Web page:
Last week we not only had an input on feminism and the importance it has in our society but we attended a workshop that got us questioning the very idea that we have adopted subconsciously. Are you blue or are you pink? Gender mania is here and it’s not going anywhere, in fact it’s growing and it’s going places. Not only do we as a society accept gender roles but we force them upon the people who absorb everything at a terrifying but impressive rate. Yep, you guessed it, children. As a child, you wouldn’t have caught me dead in a dress. Pretty bows in my hair? Forget about it. The common topic up for argument between my mum and dad was always “Why does she dress like a little boy?” However, what defines a boy or girl by the way they dress?

Should a child have to dress a certain way based on their sex? If a little girl feels more comfortable in jeans and t-shirts, why should she be forced out of that comfort zone just to make her look ‘girly’? Similarly, if your son wants to dress up as a princess rather than a cowboy this Halloween, why should he be denied that choice? They don’t see any issues, it’s you that has the fear of what others will think. Gender is taught. It is a social construct. No one is born aware of their sex. As a child, you don’t care, you just want to be comfortable and happy. If you like it, you want it, it doesn’t matter if it’s made for a boy or girl. I can’t stress this enough: you should never force ideologies on a child simply because you believe in them. Parents don’t understand the window that they close from the moment they define their child by the toys they place in their bedroom and the clothes in their closet.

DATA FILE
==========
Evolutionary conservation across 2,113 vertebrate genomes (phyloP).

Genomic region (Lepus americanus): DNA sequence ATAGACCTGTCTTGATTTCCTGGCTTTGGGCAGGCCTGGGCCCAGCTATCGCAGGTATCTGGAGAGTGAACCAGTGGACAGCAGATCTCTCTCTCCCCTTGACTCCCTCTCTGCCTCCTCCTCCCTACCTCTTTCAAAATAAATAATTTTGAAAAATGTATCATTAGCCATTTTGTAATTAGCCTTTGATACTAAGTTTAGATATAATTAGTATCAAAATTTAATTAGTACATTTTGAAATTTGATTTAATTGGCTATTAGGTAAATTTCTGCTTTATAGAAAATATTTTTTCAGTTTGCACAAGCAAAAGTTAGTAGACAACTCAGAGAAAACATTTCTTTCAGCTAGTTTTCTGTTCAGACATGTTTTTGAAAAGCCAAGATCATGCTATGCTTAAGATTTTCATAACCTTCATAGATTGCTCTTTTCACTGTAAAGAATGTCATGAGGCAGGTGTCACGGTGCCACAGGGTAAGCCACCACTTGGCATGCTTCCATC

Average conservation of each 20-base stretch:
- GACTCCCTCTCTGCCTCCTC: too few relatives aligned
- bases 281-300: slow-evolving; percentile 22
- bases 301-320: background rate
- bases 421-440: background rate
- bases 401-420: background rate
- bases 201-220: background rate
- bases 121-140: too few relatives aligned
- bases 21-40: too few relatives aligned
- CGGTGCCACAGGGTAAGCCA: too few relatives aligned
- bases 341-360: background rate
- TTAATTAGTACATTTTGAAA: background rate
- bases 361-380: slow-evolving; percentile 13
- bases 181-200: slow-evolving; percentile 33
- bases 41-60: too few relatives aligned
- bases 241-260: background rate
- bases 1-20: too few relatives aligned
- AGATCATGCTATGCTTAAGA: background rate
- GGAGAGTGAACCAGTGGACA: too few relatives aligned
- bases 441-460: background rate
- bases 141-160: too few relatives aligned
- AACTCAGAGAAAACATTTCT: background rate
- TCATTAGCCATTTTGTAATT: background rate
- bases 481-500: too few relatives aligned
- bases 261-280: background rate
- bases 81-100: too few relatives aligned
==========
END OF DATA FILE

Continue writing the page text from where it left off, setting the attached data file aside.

I’ve seen the struggle first hand; being born the sex you don’t identify with and being forced to live with it to make others feel ‘comfortable’. Two years ago, someone that I never want to lose entered my life. He is wonderful and he is strong but he was in fact not born a ‘he’. When I first met him, I didn’t try to guess what was happening with his identity, I just assumed that he was male. It wasn’t until the night he ‘came out’ to me that I knew for sure he was transgender. I remember it so vividly, you could see it had been something on his mind for a long time. The agitation and nerves were apparent. His voice was cracking. I thought he was going to tell me that he was in trouble and needed help. However, he hesitantly explained to me that he ‘was a girl? but wasn’t really a girl’ and he wanted me to know this. The anticipation was evident in his face as he waited for a reply.